BusinessDay

COVID-19: Travel trends to look out for in 2022

As the world battles a new variant of COVID-19 just a few months after it seemed as though global travel was recovering, the uncertainties around travel are already making people set trends on how they want to travel in the coming year.

Travel and tour companies are keeping a watch on these trends to build and adapt their products, and to help their clients to be prepared for the changing demands from travellers.

The resurgence of COVID-19 is accentuating the alteration of social and business norms and interactions, while also becoming tiresome.

Daniel Batchelor, vice president, Global Corporate Communications and Social Responsibility, says, “With vaccines and digital health passports now making the rounds, we can finally begin looking forward to new adventures, both near and far.”

Seyi Adewale, CEO – Mainstream Cargo Limited, tells BusinessDay that the trend for 2022 will continue to include increase in diplomatic spat because of this resurgence, flight restrictions, forced isolation in government centres, huge levies on Covid related remedial or mitigating actions, cancellation of major global events and limited powers of global institutions to prevail on sovereign states for harmonised Covid approach.

Adewale says the reaction of individuals, families and indeed businesses is to postpone planned travels and send money to loved ones rather than the preferred physical travels as experienced in the now resolved UK-Nigeria red listing ‘brawl.’ This has discouraged many travellers both ways.

Despite these obvious realities, here are key travel trends that will shape travel in year 2022:

Reduction in business travel

There are indications that business trips will be reduced as countries may increase the cost of tourists in a bid to cushion the effect of losses incurred from reduced business trips.

Read also: Omicron: Nigerian travellers lament over treatment by Ghanaian government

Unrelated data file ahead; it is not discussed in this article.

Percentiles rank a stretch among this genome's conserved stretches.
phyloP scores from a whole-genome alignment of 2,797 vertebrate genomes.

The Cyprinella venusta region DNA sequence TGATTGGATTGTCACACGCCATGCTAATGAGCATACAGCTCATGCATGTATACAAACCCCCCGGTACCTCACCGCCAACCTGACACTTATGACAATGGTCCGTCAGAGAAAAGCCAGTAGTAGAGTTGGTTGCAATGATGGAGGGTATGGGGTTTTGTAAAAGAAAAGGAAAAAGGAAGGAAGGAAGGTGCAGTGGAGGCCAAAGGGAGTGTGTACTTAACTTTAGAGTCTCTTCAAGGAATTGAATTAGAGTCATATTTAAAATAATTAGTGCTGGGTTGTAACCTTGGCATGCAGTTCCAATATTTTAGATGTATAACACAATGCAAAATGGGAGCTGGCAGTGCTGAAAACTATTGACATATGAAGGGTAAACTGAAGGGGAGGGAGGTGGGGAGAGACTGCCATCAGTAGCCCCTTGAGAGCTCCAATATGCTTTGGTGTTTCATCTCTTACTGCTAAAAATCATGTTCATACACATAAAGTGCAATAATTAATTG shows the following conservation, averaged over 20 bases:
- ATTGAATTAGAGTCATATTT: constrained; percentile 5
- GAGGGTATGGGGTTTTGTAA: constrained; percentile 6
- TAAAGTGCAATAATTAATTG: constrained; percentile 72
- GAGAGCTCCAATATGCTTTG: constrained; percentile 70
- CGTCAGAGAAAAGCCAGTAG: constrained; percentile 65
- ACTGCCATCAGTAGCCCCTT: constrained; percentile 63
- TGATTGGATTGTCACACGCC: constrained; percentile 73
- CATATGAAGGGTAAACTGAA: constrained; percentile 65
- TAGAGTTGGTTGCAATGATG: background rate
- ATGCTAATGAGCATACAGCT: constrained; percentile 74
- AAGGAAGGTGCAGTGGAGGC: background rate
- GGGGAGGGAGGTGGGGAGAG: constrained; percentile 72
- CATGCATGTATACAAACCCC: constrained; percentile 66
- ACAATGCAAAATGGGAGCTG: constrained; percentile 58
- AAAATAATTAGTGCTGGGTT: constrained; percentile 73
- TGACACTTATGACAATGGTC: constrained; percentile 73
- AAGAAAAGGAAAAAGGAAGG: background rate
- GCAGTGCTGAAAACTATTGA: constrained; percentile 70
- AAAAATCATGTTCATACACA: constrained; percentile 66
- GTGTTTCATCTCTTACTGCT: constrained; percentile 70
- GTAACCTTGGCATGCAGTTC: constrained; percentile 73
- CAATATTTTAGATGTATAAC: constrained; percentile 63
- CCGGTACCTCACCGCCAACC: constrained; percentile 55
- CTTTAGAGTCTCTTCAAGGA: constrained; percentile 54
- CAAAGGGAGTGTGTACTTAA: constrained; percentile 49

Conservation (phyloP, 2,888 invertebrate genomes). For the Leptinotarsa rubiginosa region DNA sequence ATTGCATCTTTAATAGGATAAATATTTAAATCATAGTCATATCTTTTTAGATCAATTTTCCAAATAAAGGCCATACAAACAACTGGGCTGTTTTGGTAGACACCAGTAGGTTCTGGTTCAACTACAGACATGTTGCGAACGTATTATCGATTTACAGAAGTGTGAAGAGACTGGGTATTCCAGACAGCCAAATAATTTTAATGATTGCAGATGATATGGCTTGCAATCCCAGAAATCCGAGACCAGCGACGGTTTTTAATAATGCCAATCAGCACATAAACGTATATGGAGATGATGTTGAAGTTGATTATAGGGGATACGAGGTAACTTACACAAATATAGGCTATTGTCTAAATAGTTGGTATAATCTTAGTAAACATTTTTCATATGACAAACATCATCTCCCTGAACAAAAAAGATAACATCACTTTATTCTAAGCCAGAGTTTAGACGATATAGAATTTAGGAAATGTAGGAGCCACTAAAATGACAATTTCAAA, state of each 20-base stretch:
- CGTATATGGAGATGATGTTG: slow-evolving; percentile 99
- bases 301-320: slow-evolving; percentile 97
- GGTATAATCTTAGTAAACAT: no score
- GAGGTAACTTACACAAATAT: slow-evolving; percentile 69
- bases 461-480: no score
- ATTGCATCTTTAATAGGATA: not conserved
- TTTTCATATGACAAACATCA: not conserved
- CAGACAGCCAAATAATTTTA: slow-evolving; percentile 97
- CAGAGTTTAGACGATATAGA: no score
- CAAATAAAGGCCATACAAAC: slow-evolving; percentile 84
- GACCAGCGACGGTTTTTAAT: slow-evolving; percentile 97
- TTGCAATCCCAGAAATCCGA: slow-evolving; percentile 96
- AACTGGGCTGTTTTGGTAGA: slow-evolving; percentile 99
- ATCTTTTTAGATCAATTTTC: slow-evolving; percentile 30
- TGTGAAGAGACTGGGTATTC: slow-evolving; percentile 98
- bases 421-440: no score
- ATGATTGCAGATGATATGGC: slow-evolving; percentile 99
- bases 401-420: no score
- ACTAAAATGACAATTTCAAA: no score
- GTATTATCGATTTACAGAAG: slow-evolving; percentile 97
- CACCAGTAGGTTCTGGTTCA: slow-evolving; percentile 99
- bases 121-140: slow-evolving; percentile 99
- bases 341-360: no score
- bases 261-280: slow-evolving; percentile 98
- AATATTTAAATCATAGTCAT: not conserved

According to Adewale, for businesses, online meetings and conferences appear to now be the norm as so many consulates worldwide are operating below capacity in order to tame the Covid spread, and this has hampered travellers who now have to wait several months beyond the ordinary for travel visas.

Short-haul destinations

COVID-19 has made many people keen to travel within the country or to short-haul destinations. If there is any chance of a global lockdown, they would not be stuck far from home. Besides, travel restrictions, including testing requirements and quarantine, are also forcing people to opt for domestic travel or within the same region.

Prashant Pitti, co-founder, EaseMyTrip, says his company found that people are making the most of long weekends where bookings are up by nearly 60 percent, such as during Dasara.

Kojo Bentum-Williams, UNWTO senior expert on communications, says, “We are effectively providing a focused and thematic tourism development agenda for building strong domestic tourism economies, health, online and offline safety and security, sustainability thinking, and talent development in the tourism industry and the AfCFTA.

Travel by chartered planes

Another noticeable feature is that the demand for travelling by chartered planes is also on the rise. Sachit Wadhwa, co-founder, BookMyCharters, says his company has seen a rise in inquiries now compared to pre-Covid times, pointing out that wedding charters are also in demand, especially between November and March.

“Indeed, government activities such as the recently concluded IATF Conference in South Africa needed the intervention of states to fast track visa issuance, charter private jets (flights) to convey delegates to this event as an example and growing trends that was also experienced during the Arise Fashion Event in Dubai,” Adewale explains.

Domestic tourism/travel

The driving force behind the recovery of the tourism industry and the local economy; domestic tourism is what travel experts believe will be the first step and leading role in 2022 trends in the travel industry.

Exploring closer to home is the final piece of the puzzle. With travel bubbles on hold, travelling closer to home is the perfect way to itch that travel bug while having as little impact as possible. Better yet, travellers can get to know their own country a little more and visit those places that they have always wanted to see.

With outdoor experiences being hot on the trends, a traveller taking their own car adds to the experience with the chance to really immerse themselves in nature, maybe even camping too.

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